What some twenty-somethings think about the “headless fatty”


CW: Talk about the “headless fatty”, discussion of fat stigma and weight discrimination.

Like all reasonable decent people, we at Fit is a Feminist Issue despise those “headless fatty” photos. Samantha and I have blogged about them, and others of us have noted and criticized those discriminatory images as well.

No more headless fatties…

Why the headless fatty photo has got to go…

Fat babies deserve heads

Wow, not even chubby babies get heads these days…

Like a bad penny, these awful images keep turning up.

I’m teaching a course on Philosophy of Food in summer school right now, and we are starting it by talking about food memories, preferences, traditions, rules, violations of rules, and ideals. One of the questions I asked them in a short response paper was about the notion of the “headless fatty” and what they thought about it. Here’s some of what they said:

… the “headless fatty” is problematic because in these pictures the bodies become symbolic. These people are in the photos, but they have no voice, not even a mouth, brain, head, no thoughts or opinions. They are reduced and dehumanized as symbols of cultural fear. The beheaded people in these photographs also symbolize that they are being punished for existing, or they no longer have the right to speak, and that without these people the world would be a better place.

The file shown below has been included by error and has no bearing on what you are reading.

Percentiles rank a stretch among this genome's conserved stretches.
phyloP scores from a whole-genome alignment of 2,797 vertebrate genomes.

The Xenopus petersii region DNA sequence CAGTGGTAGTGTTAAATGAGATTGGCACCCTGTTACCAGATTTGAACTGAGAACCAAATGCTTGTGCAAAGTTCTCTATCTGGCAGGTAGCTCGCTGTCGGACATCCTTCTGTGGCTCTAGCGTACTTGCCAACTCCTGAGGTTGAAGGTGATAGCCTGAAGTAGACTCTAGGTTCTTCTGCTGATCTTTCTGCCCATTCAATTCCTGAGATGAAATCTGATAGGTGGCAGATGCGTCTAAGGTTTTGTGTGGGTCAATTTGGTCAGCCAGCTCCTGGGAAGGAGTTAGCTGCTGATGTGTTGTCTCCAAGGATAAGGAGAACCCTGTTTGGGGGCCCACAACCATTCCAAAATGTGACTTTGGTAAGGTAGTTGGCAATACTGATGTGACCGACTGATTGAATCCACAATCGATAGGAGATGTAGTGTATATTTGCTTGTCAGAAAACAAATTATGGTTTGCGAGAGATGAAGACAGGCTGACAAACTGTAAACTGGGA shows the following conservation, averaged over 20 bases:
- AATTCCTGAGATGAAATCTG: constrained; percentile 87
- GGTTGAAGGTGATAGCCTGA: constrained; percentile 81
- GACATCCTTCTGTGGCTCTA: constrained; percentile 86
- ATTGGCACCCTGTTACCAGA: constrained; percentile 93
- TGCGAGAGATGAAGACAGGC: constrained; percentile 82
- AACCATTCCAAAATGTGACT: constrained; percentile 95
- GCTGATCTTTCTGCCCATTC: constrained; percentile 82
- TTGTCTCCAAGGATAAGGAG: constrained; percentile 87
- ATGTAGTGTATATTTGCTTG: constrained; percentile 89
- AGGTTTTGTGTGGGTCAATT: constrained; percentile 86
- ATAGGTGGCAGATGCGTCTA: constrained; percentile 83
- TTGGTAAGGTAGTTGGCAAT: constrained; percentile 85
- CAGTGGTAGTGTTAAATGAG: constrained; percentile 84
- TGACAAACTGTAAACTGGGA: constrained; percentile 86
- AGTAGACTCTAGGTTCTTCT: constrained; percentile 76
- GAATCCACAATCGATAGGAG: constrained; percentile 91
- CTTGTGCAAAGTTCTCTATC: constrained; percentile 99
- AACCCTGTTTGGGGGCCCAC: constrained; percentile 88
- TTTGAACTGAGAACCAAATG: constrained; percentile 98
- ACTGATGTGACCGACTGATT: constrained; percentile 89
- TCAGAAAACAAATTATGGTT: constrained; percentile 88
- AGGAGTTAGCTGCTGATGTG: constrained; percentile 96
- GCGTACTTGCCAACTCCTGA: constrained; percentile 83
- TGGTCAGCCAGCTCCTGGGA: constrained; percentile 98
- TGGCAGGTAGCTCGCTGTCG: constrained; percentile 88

Yeah. I definitely couldn’t have said it better myself.

Here’s another comment:

[the headless fatty] perpetuates the idea that fat people are not people; that they do not have a brain, a voice, or opinions.

One more, which I really like:

This term is problematic because when you remove someone’s head, they no longer have thoughts or opinions.

YES! It’s so clear to my students that the image of a fat person with no head conveys the idea that they have no agency, no humanity, no intelligence, no voice.

I’m writing this to you because these students are giving me hope that fat shaming and weight stigmatization will dissipate; it’s obvious to them that these images are fat shaming, and also obvious how horrible and harmful that is. Yay students!

Let’s all look forward to a time in the not-distant future where people of all sizes and shapes can hold their heads up high, in part because they have heads. Is this too much to hope for?

Readers, how long has it been since you saw one of these headless fat-shaming images? Yesterday? Last month? Last year? Let us know. I’m really hoping they’re on the wane.

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